Travel providers are constantly analyzing their tech investments to best align with consumer interest - and right now, consumers want a seamless and sustainable travel experience. As the travel industry finally gets its long-awaited chance at recovery, all eyes will be on how companies navigate new customer preferences to create the perfect travel experience. From increased sustainability efforts to mitigating labor shortages, here are a few recent headlines that showcase how brands across the travel industry are looking at how they can draw in new customers – and what they can do to keep them.
Sustainability remains a key focus for both businesses and consumers– especially in the commercial aviation industry, which accounted for just over 2% of global Co2 emissions in 2021. Companies have increased research efforts into hydrogen-powered flights, which would minimize jet fuel and cut down on airlines’ carbon footprint. This week, Rolls-Royce, together with easyJet, announced that they have completed what may be the industry’s first hydrogen-powered engine run. The ground test, which took place at British military facility Boscombe Down, used green hydrogen in a converted Rolls-Royce AE 2100-A regional aircraft engine, which is typically used to power turboprop planes for slower-speed short-haul flights.
While Rolls-Royce feels that the test run was an exciting step towards decarbonizing air travel, some critics have expressed doubt over the viability of using hydrogen to power long-haul flights. A Boeing 747 jet would require over 1,000,000 liters of hydrogen, compared to 250,000 liters of jet fuel for the same flight. Aircraft would potentially need to be redesigned to accommodate a larger fuel tank, and the pressure would need to be regulated. However, if the test run by easyJet and Rolls-Royce is any indication of the future possibilities for hydrogen-powered flights, the global shift towards guilt-free flying is fast approaching.
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Another way companies are elevating travel with a minimal impact on their carbon footprint is by using virtual reality (VR) experiences. Augmented reality (AR) and VR became widely used since the pandemic, having provided consumers with an opportunity to virtually explore the globe at a time when travel was otherwise restricted. Now in a largely post-pandemic economy, companies are still seeking to build on virtual interactions by employing AR and VR to enhance the visitor experience, rather than replace it.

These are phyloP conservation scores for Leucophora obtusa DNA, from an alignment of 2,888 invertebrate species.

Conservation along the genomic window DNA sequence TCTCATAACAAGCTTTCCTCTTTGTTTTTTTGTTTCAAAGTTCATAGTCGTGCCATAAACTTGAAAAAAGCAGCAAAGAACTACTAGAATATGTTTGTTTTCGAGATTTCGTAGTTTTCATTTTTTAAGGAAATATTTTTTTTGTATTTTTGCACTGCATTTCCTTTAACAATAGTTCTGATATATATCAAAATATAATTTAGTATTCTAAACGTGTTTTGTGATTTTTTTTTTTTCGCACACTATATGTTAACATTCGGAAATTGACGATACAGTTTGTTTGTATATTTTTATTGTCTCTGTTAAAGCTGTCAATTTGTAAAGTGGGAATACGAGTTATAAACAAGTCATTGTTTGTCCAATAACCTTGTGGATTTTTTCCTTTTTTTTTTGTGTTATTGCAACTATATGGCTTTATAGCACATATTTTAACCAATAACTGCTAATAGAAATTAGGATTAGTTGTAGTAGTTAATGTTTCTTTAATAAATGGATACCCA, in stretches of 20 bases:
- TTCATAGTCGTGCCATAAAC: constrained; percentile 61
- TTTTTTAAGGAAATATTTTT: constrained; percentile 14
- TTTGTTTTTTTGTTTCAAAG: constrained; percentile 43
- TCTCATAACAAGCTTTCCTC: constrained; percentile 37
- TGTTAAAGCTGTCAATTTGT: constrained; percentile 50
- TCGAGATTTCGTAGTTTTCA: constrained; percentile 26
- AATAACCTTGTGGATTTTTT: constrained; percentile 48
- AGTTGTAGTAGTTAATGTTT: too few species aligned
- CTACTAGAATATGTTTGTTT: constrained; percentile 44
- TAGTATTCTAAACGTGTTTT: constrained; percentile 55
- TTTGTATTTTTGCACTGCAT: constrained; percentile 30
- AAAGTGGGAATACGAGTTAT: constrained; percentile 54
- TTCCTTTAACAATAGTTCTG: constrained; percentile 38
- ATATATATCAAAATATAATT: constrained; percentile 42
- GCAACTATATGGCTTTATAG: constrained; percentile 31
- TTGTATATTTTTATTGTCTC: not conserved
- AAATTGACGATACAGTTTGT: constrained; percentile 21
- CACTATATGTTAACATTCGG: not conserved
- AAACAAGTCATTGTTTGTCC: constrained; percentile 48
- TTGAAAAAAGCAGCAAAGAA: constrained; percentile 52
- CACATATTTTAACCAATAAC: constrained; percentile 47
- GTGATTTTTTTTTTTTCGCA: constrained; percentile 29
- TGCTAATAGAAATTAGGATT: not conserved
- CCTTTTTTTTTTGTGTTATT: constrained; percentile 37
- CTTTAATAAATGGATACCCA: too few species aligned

Continuing the momentum of virtual travel experiences, Intrepid Travel, the global leader in responsible travel, has partnered with Local Purse to provide an app that offers live, personalized video shopping experiences around the globe. Local Purse and Intrepid collaborate with artisans in countries like Morocco, Mexico and Peru to offer users the ability to handpick and purchase items and have them shipped directly to their homes. This virtual experience minimizes the carbon emissions inherent in physical travel, while still facilitating cultural connections and supporting local vendors.
Virtual experiences are also being offered to enhance physical visits, rather than replace them. VR company Emissive has created an immersive experience to overlap with a physical visit to the Notre Dame Cathedral in Paris. Touting itself as “time travel,” the 45-minute tour walks tourists through the Cathedral’s 850-year history, complementing the physical visit by adding additional context to the venue’s history with imagery, even allowing users to “meet” historical figures. Whether companies use VR as a fully immersive experience or a new way to experiment with hybrid tourism, it’s clear that future applications for the technology will continue to break barriers (physical or otherwise).